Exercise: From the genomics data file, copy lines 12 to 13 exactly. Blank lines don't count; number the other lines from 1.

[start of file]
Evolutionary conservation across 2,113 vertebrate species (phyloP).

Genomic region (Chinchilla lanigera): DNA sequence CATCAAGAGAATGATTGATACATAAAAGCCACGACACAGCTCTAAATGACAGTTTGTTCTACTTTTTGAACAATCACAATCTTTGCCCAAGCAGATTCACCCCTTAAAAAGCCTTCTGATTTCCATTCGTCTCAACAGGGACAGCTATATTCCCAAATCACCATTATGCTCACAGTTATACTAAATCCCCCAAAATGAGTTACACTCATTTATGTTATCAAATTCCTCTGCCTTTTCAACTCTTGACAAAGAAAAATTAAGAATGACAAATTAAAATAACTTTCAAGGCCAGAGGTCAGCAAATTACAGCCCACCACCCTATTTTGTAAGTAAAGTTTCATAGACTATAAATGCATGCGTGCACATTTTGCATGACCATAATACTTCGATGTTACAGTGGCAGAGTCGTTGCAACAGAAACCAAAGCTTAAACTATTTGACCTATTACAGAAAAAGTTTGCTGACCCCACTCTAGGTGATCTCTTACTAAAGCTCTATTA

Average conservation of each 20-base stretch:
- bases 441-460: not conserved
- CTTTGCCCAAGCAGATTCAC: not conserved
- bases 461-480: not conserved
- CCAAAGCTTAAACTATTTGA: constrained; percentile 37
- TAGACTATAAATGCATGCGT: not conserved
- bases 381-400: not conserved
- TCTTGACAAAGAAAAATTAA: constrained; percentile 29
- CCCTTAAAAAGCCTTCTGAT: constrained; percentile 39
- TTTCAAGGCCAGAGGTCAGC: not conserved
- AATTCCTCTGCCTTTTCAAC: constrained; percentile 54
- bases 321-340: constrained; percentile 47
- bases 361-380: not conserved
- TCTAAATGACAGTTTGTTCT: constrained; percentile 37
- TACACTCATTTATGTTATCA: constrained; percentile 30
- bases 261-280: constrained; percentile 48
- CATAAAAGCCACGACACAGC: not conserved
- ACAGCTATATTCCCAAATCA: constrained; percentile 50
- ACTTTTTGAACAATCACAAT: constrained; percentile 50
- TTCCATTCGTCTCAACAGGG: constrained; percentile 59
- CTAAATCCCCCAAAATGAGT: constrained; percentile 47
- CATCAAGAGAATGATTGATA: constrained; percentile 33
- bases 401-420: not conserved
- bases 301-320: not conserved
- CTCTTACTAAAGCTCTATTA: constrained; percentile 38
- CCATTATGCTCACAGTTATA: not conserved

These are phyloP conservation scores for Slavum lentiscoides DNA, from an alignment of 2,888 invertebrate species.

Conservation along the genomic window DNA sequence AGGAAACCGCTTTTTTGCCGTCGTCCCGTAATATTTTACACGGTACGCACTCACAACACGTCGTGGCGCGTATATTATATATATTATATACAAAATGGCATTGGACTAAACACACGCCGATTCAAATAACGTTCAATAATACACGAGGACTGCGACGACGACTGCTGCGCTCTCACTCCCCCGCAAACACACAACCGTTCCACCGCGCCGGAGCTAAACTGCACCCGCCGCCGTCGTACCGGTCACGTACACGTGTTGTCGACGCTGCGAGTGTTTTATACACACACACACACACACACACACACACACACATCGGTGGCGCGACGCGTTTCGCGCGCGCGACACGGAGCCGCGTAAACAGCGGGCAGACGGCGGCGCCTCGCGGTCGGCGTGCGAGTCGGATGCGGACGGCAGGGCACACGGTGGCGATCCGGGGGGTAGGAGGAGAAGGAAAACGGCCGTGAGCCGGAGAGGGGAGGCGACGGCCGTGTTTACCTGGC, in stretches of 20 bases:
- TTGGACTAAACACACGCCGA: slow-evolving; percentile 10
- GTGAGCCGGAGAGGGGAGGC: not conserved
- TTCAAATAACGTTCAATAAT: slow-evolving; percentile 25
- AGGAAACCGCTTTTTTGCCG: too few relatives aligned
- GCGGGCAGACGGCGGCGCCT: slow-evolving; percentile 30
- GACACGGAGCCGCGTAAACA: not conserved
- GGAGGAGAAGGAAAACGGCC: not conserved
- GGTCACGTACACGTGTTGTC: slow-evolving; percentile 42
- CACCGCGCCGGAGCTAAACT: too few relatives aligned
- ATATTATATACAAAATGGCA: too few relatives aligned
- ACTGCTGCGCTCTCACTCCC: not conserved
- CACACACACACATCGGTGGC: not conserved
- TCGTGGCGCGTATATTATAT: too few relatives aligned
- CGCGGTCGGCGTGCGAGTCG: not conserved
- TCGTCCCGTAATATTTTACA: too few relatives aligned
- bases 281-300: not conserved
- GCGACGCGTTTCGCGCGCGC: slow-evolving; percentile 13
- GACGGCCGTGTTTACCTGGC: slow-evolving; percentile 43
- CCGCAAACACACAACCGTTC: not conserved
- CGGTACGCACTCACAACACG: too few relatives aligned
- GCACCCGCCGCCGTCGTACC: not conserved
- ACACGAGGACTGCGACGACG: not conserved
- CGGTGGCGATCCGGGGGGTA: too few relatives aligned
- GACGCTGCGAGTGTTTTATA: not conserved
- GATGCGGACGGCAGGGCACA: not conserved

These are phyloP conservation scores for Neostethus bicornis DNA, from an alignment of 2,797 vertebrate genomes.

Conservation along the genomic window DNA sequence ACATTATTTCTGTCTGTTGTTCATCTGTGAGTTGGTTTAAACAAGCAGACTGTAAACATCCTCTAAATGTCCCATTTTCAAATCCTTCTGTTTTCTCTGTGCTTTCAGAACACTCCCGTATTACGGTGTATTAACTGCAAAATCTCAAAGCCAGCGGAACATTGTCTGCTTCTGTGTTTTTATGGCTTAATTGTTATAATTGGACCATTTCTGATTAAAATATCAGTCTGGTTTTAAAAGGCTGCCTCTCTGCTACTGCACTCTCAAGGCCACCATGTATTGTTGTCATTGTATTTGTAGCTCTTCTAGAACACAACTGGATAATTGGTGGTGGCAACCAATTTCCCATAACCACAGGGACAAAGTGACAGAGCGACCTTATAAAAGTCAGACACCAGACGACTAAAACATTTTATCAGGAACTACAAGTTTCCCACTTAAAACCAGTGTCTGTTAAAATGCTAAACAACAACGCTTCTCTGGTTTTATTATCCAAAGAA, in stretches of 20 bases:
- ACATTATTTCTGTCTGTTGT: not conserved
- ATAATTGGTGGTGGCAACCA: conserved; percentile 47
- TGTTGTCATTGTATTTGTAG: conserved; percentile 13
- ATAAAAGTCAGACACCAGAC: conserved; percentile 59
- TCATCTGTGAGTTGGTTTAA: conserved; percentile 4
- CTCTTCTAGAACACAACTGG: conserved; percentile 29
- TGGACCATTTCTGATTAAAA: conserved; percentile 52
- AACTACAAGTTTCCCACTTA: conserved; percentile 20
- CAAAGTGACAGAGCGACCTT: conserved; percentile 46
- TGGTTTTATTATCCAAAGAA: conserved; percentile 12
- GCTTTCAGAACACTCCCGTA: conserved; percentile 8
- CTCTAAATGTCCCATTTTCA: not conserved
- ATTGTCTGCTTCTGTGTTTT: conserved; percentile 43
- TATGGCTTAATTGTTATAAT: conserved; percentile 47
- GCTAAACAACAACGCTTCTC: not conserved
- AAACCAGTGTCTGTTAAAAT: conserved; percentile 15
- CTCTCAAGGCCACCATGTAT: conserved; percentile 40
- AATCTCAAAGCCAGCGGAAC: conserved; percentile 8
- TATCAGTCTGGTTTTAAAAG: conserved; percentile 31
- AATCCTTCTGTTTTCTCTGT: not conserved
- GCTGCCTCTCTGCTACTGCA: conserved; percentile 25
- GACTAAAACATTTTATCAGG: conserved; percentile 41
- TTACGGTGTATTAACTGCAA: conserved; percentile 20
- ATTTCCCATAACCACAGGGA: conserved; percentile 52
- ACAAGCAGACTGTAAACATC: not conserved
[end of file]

- TTTCAAGGCCAGAGGTCAGC: not conserved
- AATTCCTCTGCCTTTTCAAC: constrained; percentile 54